Welcome to post #3 in my 4-part Gut Health series! I am honoring colon cancer awareness month by sharing updated information regarding nutrition and food for a healthy colon. Find post #1 (Gut Health Post #1: The Ins & Outs) here; and post #2 A Happy Gut is a Happy Life here!
[FYI I presented an hour long webinar discussing this topic, and you can find the recording and suggested resources here: www.cancerdietitian.com/guthealth.]
Today’s topic explains how to improve gut health with lifestyle choices. Let’s get to it!
How can I improve or alter my gut health?
Diet and other lifestyle factors play a strong role in gut health throughout the lifecycle. As mentioned in the previous post, gut health is strongly influenced by birth and early childhood exposure. This does not mean that the microbiome cannot be altered throughout daily life.
Changing the diet can shift the microbiome in a few hours to a few days. The microbiome is very resilient to short term changes; however, long term diet changes are a strong determinant of microbial composition. Additionally, not everyone’s microbiome will respond in the same ways and to the same extent in response to dietary shifts.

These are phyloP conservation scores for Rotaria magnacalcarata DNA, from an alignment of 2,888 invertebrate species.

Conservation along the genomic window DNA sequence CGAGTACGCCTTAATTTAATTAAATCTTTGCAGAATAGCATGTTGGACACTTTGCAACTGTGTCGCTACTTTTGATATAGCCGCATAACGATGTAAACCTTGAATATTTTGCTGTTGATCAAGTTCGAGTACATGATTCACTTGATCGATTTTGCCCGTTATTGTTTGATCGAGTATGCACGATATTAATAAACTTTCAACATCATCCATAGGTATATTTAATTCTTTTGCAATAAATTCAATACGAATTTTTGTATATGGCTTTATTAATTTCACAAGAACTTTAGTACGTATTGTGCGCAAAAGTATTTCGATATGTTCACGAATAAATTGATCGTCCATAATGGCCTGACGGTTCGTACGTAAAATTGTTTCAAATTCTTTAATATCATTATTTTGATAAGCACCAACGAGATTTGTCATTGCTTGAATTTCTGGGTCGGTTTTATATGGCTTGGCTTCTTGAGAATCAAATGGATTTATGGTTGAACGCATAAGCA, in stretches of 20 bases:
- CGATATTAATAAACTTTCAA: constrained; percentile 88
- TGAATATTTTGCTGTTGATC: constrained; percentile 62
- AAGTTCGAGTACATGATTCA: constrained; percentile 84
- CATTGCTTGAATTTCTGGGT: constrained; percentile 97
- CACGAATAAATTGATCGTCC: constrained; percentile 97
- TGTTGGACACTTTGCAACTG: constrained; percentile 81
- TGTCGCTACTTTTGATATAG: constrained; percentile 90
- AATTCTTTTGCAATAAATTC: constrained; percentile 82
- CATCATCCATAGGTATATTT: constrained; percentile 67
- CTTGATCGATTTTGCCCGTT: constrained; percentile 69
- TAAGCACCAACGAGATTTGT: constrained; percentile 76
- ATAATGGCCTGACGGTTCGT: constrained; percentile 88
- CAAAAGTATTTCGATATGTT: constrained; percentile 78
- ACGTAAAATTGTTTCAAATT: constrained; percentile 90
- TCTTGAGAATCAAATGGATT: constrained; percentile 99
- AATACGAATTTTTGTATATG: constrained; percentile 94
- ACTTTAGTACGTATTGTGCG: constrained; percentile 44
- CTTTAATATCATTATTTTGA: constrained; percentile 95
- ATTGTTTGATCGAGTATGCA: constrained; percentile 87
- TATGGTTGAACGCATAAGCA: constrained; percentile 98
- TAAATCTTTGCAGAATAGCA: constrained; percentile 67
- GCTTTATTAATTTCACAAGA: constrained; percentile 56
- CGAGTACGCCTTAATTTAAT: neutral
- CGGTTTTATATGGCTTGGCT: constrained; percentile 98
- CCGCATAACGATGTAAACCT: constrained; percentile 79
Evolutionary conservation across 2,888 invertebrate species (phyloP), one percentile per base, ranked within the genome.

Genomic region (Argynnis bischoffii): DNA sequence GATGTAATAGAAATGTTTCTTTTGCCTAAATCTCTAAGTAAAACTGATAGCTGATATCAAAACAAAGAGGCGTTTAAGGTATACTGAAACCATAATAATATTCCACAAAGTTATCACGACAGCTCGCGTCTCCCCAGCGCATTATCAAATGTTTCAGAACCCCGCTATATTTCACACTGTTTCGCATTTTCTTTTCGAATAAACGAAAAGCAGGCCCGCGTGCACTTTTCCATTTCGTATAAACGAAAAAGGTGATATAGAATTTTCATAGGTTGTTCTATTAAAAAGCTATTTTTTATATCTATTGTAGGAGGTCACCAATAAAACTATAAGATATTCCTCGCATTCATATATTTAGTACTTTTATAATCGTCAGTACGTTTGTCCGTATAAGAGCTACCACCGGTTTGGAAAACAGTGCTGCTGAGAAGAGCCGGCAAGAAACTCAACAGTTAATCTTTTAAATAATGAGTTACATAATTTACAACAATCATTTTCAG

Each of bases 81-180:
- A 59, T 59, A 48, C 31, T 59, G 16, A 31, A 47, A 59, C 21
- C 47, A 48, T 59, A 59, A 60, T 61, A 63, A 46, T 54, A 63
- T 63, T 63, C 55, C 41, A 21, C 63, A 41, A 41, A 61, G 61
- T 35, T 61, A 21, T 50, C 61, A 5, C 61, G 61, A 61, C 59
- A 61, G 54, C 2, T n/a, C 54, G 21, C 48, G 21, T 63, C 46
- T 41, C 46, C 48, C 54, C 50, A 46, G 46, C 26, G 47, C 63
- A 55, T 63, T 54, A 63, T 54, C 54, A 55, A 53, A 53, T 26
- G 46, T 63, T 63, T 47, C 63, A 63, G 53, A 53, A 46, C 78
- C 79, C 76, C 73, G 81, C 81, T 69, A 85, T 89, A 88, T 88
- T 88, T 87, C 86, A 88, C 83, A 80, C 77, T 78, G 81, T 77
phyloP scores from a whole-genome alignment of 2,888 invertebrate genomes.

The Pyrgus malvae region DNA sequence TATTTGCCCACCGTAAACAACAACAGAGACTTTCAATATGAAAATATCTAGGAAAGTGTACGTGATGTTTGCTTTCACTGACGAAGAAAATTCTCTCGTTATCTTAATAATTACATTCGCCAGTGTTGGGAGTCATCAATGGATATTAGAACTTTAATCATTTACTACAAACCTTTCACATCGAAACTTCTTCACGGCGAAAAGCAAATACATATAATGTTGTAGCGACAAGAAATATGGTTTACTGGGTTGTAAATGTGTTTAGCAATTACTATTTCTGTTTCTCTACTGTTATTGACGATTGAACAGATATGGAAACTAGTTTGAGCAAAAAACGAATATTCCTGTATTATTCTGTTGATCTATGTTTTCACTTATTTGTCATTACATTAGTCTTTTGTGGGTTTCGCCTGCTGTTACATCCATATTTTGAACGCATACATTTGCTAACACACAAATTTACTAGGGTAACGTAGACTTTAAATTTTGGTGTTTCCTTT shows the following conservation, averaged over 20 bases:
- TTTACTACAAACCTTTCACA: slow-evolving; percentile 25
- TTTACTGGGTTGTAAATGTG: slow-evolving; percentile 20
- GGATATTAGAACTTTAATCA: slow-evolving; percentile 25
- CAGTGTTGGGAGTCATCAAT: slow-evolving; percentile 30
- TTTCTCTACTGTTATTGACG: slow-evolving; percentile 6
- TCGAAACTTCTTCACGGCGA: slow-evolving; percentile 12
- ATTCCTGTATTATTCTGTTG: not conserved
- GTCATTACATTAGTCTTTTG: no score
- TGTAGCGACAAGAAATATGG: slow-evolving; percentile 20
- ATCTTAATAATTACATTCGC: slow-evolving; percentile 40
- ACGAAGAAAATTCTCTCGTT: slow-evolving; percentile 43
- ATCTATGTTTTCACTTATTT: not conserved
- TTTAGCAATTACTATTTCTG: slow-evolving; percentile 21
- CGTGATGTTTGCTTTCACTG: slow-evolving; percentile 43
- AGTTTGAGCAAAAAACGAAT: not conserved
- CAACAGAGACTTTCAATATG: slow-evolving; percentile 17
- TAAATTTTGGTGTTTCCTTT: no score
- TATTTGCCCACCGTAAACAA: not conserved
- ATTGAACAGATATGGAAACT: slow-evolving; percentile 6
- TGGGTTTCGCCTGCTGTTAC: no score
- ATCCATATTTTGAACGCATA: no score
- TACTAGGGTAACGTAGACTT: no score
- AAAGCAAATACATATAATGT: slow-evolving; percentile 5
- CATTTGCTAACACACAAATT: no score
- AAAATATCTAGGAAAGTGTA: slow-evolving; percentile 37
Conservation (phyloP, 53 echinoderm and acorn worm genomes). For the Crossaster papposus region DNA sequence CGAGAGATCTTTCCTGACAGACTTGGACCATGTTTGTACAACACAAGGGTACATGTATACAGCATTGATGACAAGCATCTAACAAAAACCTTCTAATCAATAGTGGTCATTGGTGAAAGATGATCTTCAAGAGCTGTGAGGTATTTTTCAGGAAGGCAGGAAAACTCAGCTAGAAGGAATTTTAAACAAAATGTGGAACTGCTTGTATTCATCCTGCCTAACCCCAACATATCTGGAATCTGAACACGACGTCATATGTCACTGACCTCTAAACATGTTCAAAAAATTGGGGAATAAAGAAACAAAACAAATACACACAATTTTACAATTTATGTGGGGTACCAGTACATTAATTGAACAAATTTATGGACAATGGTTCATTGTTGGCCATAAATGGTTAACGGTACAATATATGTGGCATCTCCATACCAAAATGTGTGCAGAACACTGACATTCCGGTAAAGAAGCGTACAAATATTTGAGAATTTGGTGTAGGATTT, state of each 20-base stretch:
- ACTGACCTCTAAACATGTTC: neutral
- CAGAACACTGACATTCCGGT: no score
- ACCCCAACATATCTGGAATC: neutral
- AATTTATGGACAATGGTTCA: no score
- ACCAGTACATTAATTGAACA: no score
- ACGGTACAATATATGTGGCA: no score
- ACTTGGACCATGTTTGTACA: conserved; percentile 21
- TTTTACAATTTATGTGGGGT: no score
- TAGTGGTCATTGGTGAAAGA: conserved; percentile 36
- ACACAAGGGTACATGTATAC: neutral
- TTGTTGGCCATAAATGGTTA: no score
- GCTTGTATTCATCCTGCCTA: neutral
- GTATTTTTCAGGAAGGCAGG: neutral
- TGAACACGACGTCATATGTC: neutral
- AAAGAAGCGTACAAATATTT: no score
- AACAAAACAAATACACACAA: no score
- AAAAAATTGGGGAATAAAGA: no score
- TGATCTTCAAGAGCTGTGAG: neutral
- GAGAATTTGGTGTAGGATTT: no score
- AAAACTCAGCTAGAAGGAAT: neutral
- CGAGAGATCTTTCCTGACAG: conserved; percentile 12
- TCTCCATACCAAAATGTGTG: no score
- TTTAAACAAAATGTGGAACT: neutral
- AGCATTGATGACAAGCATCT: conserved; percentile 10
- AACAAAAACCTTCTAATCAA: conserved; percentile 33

Additionally, each macronutrient will affect the gut differently. Carbohydrates will have a high impact, protein will have moderate impact, and fats will have a low impact.
Carbohydrates will have the most impact on the microbiome because they are providing a nutrient source for bacteria. This is especially true for non-digestible carbohydrates, such as dietary fiber. Non-digestible carbohydrates pass through the small intestine and are fermented in the large intestines. This allows them to be used as energy by bacteria and alter the intestinal environment.
Eating a diet rich in fruits, vegetables, whole grains will promote a healthy gut. These foods are carbohydrates, and they will allow the gut to build bacteria. Having a balanced fiber intake is also very important. Dietary fiber will allow the body to have regular waste removal, leaving less time for excess bacteria to remain in the body.
Protein and fat affect the microbiome less since they are not providing a significant energy source to bacteria. However, protein sources that are plants do assist in promoting good gut health, as they provide fiber. Plant proteins include beans (legumes), seeds and nuts.
Exercise allows the gut to have a greater abundance of healthy bacteria, increased fecal metabolites, and greater functional capacity for carbohydrate metabolism. Studies show that cardiorespiratory fitness is correlated to increased diversity of the gut microbiota.
In addition, exercise helps in maintaining regular bowel movements, which is an essential part of gut performance!
To conclude, diet, exercise, and stress can all play a crucial role in the human microbiome. Gut health can be altered by all of these factors, and it is important to maintain a balance in these areas.
Stay tuned for Gut Health Post #4 next week, where I will give you some practical tips for daily habits that promote good gut health!
-Julie & The Interns